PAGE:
Bolivians successfully oust military regime, 1982


For General Guido Vildoso, the head of the military regime at the time, to step down and hand power over to a previously democratically elected civilian government.

Time period

1 September, 1982 to 17 September, 1982



Location City/State/Province

La Paz, Santa Cruz, Cochabamba
Jump to case narrative

Methods in 1st segment

  • University students blocked the main streets of La Paz

Methods in 2nd segment

Methods in 3rd segment

Segment Length

3 days


The Bolivian Workers’ Union (Central Obrera Boliviana, COB) and the Confederation of Bolivian Private Entrepreneurs (Confederación de Empresarios Privados de Bolivia, CEPB).


Revolutionary Left Movement (Movimiento de la Izquierda Revolucionaria, MIR)

External allies

The Catholic Church in Bolivia


The military regime, controlled by General Guido Vildoso Calderon

Nonviolent responses of opponent

Not known

Campaigner violence

During the first week of September, there were isolated incidents of violence as some paramilitary units were attacked and in one reported instance, nearly lynched, while students blocked the streets of La Paz each day of the week. However, the leaders of the movement advocated nonviolent means of protest and did not support violent acts.

Repressive Violence

Not known





Group characterization

University students
Workers/union members
Private business owners

Groups in 1st Segment

Bolivian university students

Groups in 3rd Segment

Workers in Santa Cruz and Cochabamba
The Revolutionary Left Movement (Movimiento de la Izquierda Revolucionaria

Segment Length

3 days

Success in achieving specific demands/goals

6 out of 6 points


1 out of 1 points


2 out of 3 points

Total points

9 out of 10 points

Notes on outcomes

Only two points were given for growth since a medium amount of growth occurred through the campaign as certain segments of Bolivian society joined the campaign as it proceeded, specifically members of MIR and workers in Santa Cruz as well as Cochabamba. There was only action being done by each of these groups as part of one day within the entire time span of the campaign.

Database Narrative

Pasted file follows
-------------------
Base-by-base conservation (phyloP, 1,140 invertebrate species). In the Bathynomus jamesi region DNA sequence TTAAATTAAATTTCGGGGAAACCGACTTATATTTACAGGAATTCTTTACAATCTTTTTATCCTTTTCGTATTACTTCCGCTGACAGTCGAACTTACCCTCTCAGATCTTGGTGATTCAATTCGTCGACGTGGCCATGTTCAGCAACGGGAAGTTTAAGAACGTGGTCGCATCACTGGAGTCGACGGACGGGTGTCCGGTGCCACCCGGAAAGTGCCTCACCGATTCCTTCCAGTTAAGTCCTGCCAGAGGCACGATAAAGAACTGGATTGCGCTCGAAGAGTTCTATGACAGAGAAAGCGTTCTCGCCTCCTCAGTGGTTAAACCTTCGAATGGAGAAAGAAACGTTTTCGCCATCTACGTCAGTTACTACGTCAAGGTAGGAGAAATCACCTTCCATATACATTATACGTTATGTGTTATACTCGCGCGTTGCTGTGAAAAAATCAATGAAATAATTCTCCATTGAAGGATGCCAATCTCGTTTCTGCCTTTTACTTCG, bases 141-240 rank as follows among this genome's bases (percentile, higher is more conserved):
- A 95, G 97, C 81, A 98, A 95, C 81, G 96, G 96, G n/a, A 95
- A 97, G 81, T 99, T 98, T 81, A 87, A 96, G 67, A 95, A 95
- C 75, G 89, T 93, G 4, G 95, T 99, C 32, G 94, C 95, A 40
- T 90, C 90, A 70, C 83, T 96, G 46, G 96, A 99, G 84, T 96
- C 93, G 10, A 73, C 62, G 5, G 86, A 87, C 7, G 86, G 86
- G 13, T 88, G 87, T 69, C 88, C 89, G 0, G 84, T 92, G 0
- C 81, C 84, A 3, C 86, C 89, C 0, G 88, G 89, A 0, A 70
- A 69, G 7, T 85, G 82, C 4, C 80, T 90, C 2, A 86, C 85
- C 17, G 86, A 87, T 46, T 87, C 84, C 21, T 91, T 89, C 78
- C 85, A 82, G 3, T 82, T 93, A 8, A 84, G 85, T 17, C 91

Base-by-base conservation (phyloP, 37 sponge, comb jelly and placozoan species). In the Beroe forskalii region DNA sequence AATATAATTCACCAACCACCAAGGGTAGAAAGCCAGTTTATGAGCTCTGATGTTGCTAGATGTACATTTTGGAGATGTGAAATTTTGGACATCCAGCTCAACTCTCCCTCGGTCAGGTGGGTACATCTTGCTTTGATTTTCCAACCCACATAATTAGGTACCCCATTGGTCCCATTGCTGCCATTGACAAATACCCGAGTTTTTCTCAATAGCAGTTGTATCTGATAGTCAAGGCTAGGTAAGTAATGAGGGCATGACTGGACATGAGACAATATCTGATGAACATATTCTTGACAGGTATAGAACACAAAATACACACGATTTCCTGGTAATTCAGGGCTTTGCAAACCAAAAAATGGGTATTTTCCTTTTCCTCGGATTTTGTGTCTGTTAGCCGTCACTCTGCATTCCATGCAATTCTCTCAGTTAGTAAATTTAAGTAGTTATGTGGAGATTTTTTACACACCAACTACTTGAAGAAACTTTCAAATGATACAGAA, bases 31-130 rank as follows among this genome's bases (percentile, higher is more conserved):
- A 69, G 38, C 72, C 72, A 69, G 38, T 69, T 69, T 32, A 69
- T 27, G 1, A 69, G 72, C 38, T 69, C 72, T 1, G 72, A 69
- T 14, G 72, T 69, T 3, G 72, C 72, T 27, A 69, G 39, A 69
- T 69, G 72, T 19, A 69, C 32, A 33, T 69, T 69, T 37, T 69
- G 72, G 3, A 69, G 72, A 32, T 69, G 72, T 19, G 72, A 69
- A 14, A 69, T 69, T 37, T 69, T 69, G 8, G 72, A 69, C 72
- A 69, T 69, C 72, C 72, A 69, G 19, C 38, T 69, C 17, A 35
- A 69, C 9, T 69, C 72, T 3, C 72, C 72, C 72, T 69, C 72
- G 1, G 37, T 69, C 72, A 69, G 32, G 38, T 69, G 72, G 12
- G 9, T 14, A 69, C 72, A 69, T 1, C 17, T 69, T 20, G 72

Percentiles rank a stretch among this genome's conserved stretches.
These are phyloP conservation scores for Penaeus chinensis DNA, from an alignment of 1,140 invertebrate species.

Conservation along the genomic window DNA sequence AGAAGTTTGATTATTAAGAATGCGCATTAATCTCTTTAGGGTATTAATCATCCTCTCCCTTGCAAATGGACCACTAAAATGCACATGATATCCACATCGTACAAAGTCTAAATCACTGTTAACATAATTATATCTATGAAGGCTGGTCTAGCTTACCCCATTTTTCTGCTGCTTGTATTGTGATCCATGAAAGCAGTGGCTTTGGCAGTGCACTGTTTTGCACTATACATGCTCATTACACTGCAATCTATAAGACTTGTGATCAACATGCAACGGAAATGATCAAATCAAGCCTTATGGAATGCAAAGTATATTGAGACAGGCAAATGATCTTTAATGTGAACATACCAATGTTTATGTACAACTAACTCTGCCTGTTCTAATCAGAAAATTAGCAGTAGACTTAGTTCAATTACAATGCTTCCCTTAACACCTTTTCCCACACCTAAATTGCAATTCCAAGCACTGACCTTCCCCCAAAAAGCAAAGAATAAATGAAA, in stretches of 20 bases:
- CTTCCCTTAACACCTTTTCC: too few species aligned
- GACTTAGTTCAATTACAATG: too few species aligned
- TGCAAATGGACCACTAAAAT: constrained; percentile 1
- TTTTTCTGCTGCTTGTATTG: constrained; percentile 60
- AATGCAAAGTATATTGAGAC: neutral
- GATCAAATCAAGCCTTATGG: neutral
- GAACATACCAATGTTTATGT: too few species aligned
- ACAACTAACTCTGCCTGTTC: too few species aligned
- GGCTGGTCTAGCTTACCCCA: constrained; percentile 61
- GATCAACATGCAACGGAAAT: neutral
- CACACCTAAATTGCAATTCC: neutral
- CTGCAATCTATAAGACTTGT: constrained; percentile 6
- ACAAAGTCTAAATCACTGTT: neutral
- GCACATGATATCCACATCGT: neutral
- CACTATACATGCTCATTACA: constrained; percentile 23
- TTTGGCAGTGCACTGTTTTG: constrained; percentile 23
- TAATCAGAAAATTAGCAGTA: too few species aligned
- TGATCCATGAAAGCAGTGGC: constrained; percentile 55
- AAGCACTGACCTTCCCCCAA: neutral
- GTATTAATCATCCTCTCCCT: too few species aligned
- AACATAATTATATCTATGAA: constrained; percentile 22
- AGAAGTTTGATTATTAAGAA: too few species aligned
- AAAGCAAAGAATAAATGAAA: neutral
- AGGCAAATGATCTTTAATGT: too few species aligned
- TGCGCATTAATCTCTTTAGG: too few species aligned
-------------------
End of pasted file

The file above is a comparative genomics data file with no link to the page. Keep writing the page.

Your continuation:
Bolivia’s transition to a democratic government began in 1978 when then military dictator Hugo Banzer Suarez stepped down after international and internal pressure for Bolivia to hold democratic elections. While the Democratic Popular Union (Unidad Democratica y Popular, UDP), led by Hernan Siles Zuazo, won the 1978 elections, Juan Pereda Asbum, Banzer’s chosen successor, launched a military coup and declared the elections invalid. In 1978, David Padilla also launched another military coup and elections were held again in 1979 and 1980, but no presidential candidate won a majority of the popular vote and parliament chose to elect an interim president until new elections could be held within a year. This introduced a period of extreme political crisis in Bolivia where military regime after military regime came into power from 1980 to 1982.

In September 1981, General Celso Torrelio took power as the new de facto president of Bolivia. The US responded favorably to the new changeover in government and the Reagan administration dispatched a new ambassador to Bolivia, Edwin Corr. The US would become an active player in promoting Bolivia’s transition from authoritarian to formal democratic rule. Torrelio responded to external pressure from the US and internal pressure within Bolivia by announcing a plan to re-democratize Bolivia over a period of three years. At this point, the Confederation of Bolivian Private Entrepreneurs (Confederación de Empresarios Privados de Bolivia, CEPB) called for more speed in forcing the military out of politics. The CEPB would become a leading force in supporting the removal of the military regime.

Additionally, under Torrelio, workers unions were able to re-organize and force the military regime to legally recognize them. Under the military regimes that had come to power starting in 1980, constitutional guarantees were suspended and workers unions were banned. Starting in November 1981, miners across the country held strikes for the right to have independent unions. The miners at Huanuni led the effort by coming out to strike on November 12, 1981, sparking strikes in other mines around the country. The military regime opened negotiations on November 24, but by December 12, no agreement had been reached. Consequently, on December 17, the Huanuni miners returned to strike, with more than 1,000 people participating. On December 19, Torrelio agreed to recognize independent plant unions within three months and promised to legalize the Bolivian Workers’ Union (Central Obrera Boliviana, COB) within one year.